The term advancements refer to a type of irrevocable transfer, generally from a parent to their child. In regards to trusts and wills, advancements involve transferring some or all of the parent’s estate which the child would have collected upon the death of their parent(s). In short, an advancement is simply a transfer of the parent’s assets that occurs during their lifetime, i.e. in advance, rather than at the time of their death.

Advancements are not considered to be loans or debts, due to the fact that the transfer is made without the recipient being asked for any compensation in return. However, advancements are different from gifts in that the recipient may be required to account for the advancement before they are able to claim the remainder of the decedent’s estate.

A will is a legal document that provides directions regarding how a person’s estate is to be distributed when they die. It will detail what the estate consists of and who specifically is to receive what; an example of this would be specifying which child is to receive what amount of money. A trust allows one person, or the trustee, to hold property for the benefit of another person, or the beneficiary.

Unlike wills, trusts may be transferred before the death of the testator. An advancement differs from wills and trusts because the transaction takes place between the estate owner (or testator) and the recipient while the estate owner is still alive. There has not yet been a death, and no third party is involved.

What Are Some Legal Effects of Advancements?

In an advancement scenario, the transfer is coming out of the testator’s estate. As such, it reduces the amount that the beneficiary may claim later on. An example of this would be if a testator transferred $20,000 to one of their multiple children. If the transfer is considered to be an advancement, that child would have that $20,000 deducted from their share of the estate when it is distributed at the testator’s death.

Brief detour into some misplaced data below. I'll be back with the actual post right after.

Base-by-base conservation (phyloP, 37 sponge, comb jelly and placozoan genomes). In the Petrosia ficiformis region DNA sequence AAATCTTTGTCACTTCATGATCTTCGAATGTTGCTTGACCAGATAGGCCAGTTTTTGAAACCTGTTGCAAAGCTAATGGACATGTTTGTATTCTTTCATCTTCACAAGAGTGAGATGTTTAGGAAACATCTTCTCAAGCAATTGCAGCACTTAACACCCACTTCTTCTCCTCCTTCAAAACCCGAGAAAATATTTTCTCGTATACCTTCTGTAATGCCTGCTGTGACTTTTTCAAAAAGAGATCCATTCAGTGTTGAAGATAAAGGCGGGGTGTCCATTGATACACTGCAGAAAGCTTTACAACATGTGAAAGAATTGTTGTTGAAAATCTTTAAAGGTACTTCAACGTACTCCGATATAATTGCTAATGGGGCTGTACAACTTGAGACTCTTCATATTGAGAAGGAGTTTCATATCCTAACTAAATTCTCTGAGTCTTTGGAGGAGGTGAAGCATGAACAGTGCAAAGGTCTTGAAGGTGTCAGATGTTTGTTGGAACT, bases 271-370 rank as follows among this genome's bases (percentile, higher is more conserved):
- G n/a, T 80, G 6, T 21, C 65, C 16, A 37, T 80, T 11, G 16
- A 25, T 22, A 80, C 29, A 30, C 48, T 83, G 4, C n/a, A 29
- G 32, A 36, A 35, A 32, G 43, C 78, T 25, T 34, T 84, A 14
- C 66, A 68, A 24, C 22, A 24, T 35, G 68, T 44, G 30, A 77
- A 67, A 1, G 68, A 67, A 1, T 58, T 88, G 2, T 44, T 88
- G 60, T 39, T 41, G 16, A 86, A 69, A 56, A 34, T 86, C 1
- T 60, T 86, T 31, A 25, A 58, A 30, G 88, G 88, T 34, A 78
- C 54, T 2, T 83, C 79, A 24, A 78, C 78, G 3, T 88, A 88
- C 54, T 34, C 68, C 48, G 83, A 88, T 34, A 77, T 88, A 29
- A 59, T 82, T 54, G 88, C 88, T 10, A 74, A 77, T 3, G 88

The other children would not have anything deducted from their share at time of distribution. However, if the transfer is not considered to be an advancement, it is unlikely that there will be any deductions at the time of distribution.

Depending on the jurisdiction, the testator may need to state whether a transfer is actually an advancement. In most cases, the testator must indicate whether the transfer is to be classified as an advancement so it may later be deducted from their estate. Other jurisdictions dictate that any transfers prior to death are to be considered an advancement. Additionally, some states include transactions from a person other than a parent or child in their definition of an advancement.

Some jurisdictions automatically presume that a transfer that occurs just prior to death is considered to be an advancement, whereas a transfer that is made earlier in the testator’s life would not be considered an advancement. To avoid any confusion, it is always best for the testator to clearly indicate whether or not they intend for a specific transfer to be treated as an advancement. This can be accomplished through effective estate planning well before the testator’s death is anticipated, and by putting a statement in writing that records the transaction.

What Is a Will Contest?

It is important to discuss contesting a will, because unclear instructions for transfers could result in a will contest or other related legal problems. Will contests typically involve the beneficiaries disputing various terms of the will, and challenges the validity or authority of the will and its provisions. A no contest or anti contest clause may be inserted into the will, in order to prevent beneficiaries from contesting the will by stating that they will forfeit any inheritance they have.

Contesting a will generally begins by filing a lawsuit with the appropriate probate court. This might involve submitting various documents that highlight the reasons for contesting the will. Additionally, there may be filing deadlines associated with contesting a will. Wills are most commonly contested when a will has been poorly written, such as containing unclear or vague language.

As previously mentioned, documents that record transfers as either gifts or advancements, as well as effectively written wills, are the best way to avoid future legal disputes such as will contests.

Do I Need an Attorney for Assistance with Advancements and Will Documents?

A skilled and knowledgeable estate attorney can be a valuable asset when estate planning and writing your will. The attorney can ensure your needs are met, while also ensuring that the language used in the will is clear and could avoid future legal disputes.

Advancements can be a complicated sub-area of several different types of laws, including trusts, wills, and estate law. Additionally, advancement designations vary by state. An experienced estate attorney can help you understand your state’s laws regarding the matter, as well as represent you in court as needed.